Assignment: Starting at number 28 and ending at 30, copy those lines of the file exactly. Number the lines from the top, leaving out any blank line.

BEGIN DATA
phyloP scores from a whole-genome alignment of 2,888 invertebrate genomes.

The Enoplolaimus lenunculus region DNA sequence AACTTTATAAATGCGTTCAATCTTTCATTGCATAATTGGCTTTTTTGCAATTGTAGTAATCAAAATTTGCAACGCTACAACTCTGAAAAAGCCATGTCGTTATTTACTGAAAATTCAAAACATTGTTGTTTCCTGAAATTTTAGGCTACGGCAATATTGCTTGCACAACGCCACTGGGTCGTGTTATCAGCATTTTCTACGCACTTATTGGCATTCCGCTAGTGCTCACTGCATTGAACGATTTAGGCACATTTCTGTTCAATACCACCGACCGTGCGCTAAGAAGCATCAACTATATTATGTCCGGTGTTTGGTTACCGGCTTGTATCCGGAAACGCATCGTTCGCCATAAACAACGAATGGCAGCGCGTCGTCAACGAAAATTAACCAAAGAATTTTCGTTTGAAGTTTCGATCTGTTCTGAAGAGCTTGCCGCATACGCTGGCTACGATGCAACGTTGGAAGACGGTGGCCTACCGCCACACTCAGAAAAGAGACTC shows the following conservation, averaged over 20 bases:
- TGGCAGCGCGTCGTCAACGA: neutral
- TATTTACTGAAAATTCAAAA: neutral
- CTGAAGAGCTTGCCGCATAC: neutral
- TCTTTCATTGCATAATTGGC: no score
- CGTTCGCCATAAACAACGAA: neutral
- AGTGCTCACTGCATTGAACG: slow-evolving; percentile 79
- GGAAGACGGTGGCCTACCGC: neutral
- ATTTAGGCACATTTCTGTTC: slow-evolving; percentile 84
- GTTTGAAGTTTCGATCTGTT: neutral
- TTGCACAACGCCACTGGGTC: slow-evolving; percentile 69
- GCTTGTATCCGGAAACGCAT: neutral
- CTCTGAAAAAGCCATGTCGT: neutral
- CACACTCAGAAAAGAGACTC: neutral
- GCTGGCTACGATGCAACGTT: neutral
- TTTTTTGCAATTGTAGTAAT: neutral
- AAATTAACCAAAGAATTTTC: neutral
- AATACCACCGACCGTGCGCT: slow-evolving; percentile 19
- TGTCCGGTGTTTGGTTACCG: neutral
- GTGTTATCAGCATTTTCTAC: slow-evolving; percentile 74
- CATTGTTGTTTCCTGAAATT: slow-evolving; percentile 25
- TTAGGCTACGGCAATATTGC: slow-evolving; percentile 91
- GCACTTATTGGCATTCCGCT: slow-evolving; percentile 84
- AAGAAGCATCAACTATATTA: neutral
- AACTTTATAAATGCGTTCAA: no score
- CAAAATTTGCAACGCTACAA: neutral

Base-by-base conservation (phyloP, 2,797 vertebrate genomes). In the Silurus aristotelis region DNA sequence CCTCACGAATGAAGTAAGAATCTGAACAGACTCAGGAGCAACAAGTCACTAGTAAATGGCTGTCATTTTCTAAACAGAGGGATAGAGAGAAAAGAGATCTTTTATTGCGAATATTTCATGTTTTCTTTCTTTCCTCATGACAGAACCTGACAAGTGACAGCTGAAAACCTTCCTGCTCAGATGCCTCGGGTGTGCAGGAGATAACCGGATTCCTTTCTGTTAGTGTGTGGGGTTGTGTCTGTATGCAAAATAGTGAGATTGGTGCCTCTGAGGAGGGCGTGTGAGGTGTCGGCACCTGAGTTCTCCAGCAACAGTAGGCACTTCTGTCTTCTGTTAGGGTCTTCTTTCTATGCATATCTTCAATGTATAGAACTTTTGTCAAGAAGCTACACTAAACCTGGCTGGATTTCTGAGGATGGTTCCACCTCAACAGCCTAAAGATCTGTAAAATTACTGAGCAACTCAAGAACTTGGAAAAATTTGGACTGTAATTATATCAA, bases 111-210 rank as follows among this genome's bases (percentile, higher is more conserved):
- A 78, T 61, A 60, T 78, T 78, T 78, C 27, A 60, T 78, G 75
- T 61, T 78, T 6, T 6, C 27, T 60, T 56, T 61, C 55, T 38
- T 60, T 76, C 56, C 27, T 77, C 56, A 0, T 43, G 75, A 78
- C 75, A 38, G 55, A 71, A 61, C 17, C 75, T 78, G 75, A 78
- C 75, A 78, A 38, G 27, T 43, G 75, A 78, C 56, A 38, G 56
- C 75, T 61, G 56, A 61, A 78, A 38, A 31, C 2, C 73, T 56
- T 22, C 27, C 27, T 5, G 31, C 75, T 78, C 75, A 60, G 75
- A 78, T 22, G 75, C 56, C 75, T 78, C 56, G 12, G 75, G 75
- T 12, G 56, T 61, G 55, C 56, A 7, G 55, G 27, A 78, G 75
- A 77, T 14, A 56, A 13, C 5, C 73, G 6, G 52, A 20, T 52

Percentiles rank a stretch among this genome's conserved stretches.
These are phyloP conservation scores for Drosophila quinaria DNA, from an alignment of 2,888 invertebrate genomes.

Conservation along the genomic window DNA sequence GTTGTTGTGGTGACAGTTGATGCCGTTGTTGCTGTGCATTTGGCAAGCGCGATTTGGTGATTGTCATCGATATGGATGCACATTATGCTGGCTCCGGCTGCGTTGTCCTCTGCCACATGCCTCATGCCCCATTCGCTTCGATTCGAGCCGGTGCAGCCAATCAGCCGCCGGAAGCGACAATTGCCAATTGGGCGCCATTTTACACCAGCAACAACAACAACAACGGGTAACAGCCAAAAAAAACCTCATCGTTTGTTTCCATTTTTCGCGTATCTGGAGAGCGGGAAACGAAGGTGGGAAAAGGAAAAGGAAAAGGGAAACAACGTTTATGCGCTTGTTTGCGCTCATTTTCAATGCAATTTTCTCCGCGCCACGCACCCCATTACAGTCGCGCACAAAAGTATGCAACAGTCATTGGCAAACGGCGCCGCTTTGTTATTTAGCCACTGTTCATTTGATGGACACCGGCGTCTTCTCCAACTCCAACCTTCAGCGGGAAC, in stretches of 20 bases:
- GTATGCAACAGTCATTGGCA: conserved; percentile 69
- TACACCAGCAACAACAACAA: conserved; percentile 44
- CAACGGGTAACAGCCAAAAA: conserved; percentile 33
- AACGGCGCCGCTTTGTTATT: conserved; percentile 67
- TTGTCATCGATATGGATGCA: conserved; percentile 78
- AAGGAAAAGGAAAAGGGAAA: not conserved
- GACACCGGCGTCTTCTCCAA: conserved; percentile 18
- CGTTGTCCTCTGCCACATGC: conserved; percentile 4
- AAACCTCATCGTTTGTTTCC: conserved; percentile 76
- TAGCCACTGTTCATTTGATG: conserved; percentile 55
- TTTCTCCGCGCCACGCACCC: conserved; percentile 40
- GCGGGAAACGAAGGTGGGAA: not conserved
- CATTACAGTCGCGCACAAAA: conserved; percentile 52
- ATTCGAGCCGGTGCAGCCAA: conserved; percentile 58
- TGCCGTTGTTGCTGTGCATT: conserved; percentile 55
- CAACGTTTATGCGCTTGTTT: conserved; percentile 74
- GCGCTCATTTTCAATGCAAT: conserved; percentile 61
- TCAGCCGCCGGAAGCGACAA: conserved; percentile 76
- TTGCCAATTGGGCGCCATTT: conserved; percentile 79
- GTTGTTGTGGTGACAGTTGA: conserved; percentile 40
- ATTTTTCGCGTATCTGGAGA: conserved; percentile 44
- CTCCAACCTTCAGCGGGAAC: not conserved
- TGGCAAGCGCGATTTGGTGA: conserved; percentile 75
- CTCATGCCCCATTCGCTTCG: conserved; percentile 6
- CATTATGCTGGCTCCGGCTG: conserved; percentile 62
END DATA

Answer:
Base-by-base conservation (phyloP, 2,797 vertebrate genomes). In the Silurus aristotelis region DNA sequence CCTCACGAATGAAGTAAGAATCTGAACAGACTCAGGAGCAACAAGTCACTAGTAAATGGCTGTCATTTTCTAAACAGAGGGATAGAGAGAAAAGAGATCTTTTATTGCGAATATTTCATGTTTTCTTTCTTTCCTCATGACAGAACCTGACAAGTGACAGCTGAAAACCTTCCTGCTCAGATGCCTCGGGTGTGCAGGAGATAACCGGATTCCTTTCTGTTAGTGTGTGGGGTTGTGTCTGTATGCAAAATAGTGAGATTGGTGCCTCTGAGGAGGGCGTGTGAGGTGTCGGCACCTGAGTTCTCCAGCAACAGTAGGCACTTCTGTCTTCTGTTAGGGTCTTCTTTCTATGCATATCTTCAATGTATAGAACTTTTGTCAAGAAGCTACACTAAACCTGGCTGGATTTCTGAGGATGGTTCCACCTCAACAGCCTAAAGATCTGTAAAATTACTGAGCAACTCAAGAACTTGGAAAAATTTGGACTGTAATTATATCAA, bases 111-210 rank as follows among this genome's bases (percentile, higher is more conserved):
- A 78, T 61, A 60, T 78, T 78, T 78, C 27, A 60, T 78, G 75
- T 61, T 78, T 6, T 6, C 27, T 60, T 56, T 61, C 55, T 38